Meanwhile, Over In Zimbabwe. . .

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Meanwhile, Over In Zimbabwe. . .
By en:User:Discott (the English language Wikipedia (log)) [Public domain or Public domain], via Wikimedia Commons

On April 12, 2009, the government of Zimbabwe officially abandoned its currency.

You probably remember the stories; starting in the early 2000s, the Zimbabwe central bank began printing massive quantities of money in order for the government to make ends meet.

This resulted in one of the worst episodes of hyperinflation in modern history.

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Zimbabwe’s rate of inflation in 2001 was more than 100%. Prices basically doubled.

But that was nothing.

Zimbabwe

By 2003, inflation was nearly 600%. By 2006, more than 1,200%. The following year, more than 66,000%.

At its peak in 2009, Zimbabwe’s inflation was estimated at 89.7 sextillion percent, which looks like this:

89,700,000,000,000,000,000,000%

Eventually the government finally capitulated and chose to abandon its currency altogether.

And for the next several years, Zimbabwe had no official currency.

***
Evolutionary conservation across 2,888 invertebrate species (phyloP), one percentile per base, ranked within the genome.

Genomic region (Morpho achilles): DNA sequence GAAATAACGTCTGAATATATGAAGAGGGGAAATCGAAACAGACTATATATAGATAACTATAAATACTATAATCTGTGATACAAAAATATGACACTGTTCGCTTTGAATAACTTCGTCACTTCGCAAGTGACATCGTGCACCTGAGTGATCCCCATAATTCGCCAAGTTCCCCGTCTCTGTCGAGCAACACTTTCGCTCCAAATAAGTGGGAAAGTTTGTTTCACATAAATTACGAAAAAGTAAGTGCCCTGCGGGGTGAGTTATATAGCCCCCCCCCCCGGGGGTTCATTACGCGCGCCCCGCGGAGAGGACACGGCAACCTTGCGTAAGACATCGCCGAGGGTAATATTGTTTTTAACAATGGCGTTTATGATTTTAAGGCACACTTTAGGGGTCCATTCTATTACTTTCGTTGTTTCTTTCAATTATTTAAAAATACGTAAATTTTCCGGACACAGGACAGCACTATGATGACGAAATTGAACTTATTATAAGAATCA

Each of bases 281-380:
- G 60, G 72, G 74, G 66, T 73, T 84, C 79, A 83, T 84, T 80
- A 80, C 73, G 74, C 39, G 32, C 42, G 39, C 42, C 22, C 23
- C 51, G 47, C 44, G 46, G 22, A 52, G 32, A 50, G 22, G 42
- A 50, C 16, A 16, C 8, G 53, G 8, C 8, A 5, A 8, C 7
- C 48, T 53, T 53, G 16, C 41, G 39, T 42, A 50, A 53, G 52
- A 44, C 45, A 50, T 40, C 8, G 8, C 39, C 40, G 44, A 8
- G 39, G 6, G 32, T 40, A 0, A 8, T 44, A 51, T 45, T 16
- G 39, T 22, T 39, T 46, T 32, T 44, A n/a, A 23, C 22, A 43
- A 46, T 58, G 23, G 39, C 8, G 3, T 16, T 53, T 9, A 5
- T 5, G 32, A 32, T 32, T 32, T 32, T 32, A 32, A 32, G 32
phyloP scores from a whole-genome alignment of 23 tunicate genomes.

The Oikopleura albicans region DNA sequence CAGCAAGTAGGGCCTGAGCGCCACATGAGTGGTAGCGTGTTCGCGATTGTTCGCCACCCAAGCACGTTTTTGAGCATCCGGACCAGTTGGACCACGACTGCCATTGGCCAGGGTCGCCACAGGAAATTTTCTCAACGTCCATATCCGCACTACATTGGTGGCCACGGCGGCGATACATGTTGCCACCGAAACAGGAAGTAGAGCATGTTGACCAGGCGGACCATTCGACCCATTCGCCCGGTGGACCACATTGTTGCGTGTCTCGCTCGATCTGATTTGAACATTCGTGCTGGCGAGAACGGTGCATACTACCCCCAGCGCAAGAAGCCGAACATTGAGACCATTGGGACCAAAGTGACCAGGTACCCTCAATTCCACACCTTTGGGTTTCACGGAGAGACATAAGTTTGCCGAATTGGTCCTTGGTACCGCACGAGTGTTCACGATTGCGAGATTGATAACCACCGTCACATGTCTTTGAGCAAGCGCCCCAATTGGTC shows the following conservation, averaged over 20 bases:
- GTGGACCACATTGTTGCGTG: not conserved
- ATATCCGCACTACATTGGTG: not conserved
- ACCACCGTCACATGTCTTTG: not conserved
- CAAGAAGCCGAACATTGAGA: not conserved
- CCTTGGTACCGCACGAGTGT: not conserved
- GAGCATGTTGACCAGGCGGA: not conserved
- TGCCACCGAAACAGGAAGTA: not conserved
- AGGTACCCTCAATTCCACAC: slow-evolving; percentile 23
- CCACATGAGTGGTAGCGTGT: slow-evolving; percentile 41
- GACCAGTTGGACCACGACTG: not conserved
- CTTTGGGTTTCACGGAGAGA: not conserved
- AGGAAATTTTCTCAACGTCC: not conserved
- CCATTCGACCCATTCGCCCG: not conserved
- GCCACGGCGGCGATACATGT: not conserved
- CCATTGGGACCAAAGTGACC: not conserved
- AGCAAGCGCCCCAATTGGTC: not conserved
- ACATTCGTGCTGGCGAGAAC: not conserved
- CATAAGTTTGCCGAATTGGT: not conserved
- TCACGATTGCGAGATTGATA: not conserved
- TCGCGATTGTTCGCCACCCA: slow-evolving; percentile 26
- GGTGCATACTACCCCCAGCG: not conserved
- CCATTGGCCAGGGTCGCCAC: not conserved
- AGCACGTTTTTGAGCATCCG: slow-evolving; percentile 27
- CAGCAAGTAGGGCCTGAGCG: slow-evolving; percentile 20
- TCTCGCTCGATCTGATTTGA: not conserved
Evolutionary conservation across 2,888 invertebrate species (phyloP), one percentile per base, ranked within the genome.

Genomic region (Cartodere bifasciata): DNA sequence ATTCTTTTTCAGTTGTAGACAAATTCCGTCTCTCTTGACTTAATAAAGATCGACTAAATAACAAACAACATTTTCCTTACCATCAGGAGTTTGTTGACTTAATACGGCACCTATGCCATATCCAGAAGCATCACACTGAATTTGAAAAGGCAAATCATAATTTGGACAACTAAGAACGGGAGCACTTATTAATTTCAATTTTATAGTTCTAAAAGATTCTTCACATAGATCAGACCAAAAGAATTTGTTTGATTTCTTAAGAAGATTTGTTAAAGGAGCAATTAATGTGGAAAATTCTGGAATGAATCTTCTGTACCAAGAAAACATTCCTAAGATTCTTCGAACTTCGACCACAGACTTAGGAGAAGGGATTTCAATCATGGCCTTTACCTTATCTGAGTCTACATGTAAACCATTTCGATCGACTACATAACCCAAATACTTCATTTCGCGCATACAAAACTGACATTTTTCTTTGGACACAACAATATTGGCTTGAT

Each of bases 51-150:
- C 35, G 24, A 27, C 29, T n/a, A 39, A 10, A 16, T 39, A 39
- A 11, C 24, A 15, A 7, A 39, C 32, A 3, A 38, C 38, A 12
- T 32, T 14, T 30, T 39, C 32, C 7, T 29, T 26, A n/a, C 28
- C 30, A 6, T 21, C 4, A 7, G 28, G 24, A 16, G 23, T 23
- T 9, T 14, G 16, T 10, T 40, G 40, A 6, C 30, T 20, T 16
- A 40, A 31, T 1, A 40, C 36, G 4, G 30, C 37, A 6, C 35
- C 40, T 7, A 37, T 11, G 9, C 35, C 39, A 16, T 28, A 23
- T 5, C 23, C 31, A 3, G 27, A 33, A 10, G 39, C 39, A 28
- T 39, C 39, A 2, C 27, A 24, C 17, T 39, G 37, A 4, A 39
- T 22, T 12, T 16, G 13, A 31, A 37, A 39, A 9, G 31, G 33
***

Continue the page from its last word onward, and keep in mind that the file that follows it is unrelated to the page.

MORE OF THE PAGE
People transacted in dollars, euros, South African rand, Chinese renminbi… any foreign currency they could get their hands on.

But a few months ago the government of Zimbabwe decided to give it another try.

They created a new type of currency they’re calling a “bond note”, which is basically
Zimbabwe dollar version 2.0.

It’s been barely two months since the bond notes debuted, but people are already losing confidence.

There was even a recent story in which a government agency refused to accept its own bond notes as a form of payment.

It seems Zimbabweans have adopted a ‘fool me twice, shame on me’ attitude. They’re skeptical.

The bond notes are supposed to trade at parity with the US dollar, i.e. a $5 Zimbabwe bond note is supposed to be the same as $5 USD.

The government has absolutely nothing to back up this assertion, other than the usual tactics of coercion and intimidation.

They’ve threatened to throw anyone in jail who’s caught trading bond notes at anything other than the official 1:1 exchange rate.

Naturally these threats have only spurred the creation of a black market where Zimbabwe’s bond notes are bought and sold at their real values.

Right now the bond notes are trading at 5% to 10% below the US dollar. But this is just the beginning.